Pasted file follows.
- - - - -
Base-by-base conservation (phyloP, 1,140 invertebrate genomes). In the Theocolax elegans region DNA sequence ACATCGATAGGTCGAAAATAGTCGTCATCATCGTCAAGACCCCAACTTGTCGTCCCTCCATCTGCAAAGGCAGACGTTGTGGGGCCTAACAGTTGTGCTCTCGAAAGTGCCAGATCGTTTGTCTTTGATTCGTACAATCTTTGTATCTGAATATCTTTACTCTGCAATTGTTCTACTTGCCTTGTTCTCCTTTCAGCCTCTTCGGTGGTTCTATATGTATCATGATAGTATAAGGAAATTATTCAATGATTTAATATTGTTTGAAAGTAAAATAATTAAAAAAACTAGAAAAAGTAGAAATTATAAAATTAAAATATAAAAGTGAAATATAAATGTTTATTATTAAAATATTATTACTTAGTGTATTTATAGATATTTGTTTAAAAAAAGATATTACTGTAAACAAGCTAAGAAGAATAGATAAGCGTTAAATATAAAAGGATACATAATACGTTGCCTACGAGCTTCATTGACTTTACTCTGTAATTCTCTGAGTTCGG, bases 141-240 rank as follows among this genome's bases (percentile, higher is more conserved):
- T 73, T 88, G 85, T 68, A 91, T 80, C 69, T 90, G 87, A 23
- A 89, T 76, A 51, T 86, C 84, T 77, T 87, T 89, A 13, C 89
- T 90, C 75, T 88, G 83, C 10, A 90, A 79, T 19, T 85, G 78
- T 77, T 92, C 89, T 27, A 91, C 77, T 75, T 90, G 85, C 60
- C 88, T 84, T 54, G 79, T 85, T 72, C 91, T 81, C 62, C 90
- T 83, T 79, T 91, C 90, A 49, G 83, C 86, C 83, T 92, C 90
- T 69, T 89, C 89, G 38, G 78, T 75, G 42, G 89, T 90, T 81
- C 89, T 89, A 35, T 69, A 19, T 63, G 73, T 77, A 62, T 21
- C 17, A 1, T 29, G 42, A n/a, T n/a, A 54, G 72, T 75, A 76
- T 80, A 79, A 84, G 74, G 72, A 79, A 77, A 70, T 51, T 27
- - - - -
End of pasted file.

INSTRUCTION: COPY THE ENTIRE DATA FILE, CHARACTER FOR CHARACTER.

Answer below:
Base-by-base conservation (phyloP, 1,140 invertebrate genomes). In the Theocolax elegans region DNA sequence ACATCGATAGGTCGAAAATAGTCGTCATCATCGTCAAGACCCCAACTTGTCGTCCCTCCATCTGCAAAGGCAGACGTTGTGGGGCCTAACAGTTGTGCTCTCGAAAGTGCCAGATCGTTTGTCTTTGATTCGTACAATCTTTGTATCTGAATATCTTTACTCTGCAATTGTTCTACTTGCCTTGTTCTCCTTTCAGCCTCTTCGGTGGTTCTATATGTATCATGATAGTATAAGGAAATTATTCAATGATTTAATATTGTTTGAAAGTAAAATAATTAAAAAAACTAGAAAAAGTAGAAATTATAAAATTAAAATATAAAAGTGAAATATAAATGTTTATTATTAAAATATTATTACTTAGTGTATTTATAGATATTTGTTTAAAAAAAGATATTACTGTAAACAAGCTAAGAAGAATAGATAAGCGTTAAATATAAAAGGATACATAATACGTTGCCTACGAGCTTCATTGACTTTACTCTGTAATTCTCTGAGTTCGG, bases 141-240 rank as follows among this genome's bases (percentile, higher is more conserved):
- T 73, T 88, G 85, T 68, A 91, T 80, C 69, T 90, G 87, A 23
- A 89, T 76, A 51, T 86, C 84, T 77, T 87, T 89, A 13, C 89
- T 90, C 75, T 88, G 83, C 10, A 90, A 79, T 19, T 85, G 78
- T 77, T 92, C 89, T 27, A 91, C 77, T 75, T 90, G 85, C 60
- C 88, T 84, T 54, G 79, T 85, T 72, C 91, T 81, C 62, C 90
- T 83, T 79, T 91, C 90, A 49, G 83, C 86, C 83, T 92, C 90
- T 69, T 89, C 89, G 38, G 78, T 75, G 42, G 89, T 90, T 81
- C 89, T 89, A 35, T 69, A 19, T 63, G 73, T 77, A 62, T 21
- C 17, A 1, T 29, G 42, A n/a, T n/a, A 54, G 72, T 75, A 76
- T 80, A 79, A 84, G 74, G 72, A 79, A 77, A 70, T 51, T 27